Despite recent attempts by the federal government to lessen the presence of credit card companies on college campuses, a new report indicates legislation like the Credit Card Accountability, Responsibility and Disclosure Act may not be having much of an effect.
The new study, conducted by Jim Hawkins of the University of Houston Law Center, found 76 percent of students under the age of 21 have received a credit card offer.
In addition, 73 percent of freshman students said they had seen credit card issuers openly marketing to students off campus, The Wall Street Journal reports. Of the survey respondents, 29 percent of those under the age of 21 had received a credit card this year.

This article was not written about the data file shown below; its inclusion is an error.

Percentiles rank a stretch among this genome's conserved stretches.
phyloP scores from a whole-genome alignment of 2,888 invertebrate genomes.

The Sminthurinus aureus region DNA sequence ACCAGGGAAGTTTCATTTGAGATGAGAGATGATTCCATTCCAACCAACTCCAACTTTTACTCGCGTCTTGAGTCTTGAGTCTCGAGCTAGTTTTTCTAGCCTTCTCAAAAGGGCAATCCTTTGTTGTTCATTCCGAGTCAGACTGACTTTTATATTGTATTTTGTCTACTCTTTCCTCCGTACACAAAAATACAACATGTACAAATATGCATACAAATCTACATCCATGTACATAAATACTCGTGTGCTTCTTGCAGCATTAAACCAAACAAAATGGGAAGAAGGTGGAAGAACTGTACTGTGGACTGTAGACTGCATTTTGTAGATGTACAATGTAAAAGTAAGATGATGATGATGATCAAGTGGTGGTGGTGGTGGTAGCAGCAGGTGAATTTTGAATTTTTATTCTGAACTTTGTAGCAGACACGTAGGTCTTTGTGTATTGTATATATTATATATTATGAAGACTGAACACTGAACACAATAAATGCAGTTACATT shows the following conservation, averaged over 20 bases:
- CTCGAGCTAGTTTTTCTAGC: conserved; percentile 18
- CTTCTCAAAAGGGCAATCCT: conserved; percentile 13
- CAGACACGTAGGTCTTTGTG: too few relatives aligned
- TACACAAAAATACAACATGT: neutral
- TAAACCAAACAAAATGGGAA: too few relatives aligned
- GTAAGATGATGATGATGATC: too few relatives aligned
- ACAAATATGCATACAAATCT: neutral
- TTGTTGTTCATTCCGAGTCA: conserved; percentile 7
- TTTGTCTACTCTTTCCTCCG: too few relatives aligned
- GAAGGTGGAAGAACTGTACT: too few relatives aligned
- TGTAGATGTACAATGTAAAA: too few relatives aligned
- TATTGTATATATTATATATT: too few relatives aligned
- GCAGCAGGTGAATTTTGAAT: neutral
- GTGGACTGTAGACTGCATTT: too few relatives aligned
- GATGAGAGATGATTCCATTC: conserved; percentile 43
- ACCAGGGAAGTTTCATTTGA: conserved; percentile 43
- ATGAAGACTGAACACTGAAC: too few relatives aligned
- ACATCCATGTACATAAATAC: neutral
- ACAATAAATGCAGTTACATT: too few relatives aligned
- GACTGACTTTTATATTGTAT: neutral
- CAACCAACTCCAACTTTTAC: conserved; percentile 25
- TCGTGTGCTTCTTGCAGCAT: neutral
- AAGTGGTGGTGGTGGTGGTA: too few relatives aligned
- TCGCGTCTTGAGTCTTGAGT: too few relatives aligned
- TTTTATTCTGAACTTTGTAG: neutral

Despite restrictions that require students to either prove their financial independence or receive parental approval, the study found many had simply reported their student loans as income on credit card applications, the news source says.
When asked about credit card debt that may incur, 64 percent said they planned to pay off the loans themselves; however, 21 percent expected someone else to pay, suggesting many students may still need a lesson in financial responsibility.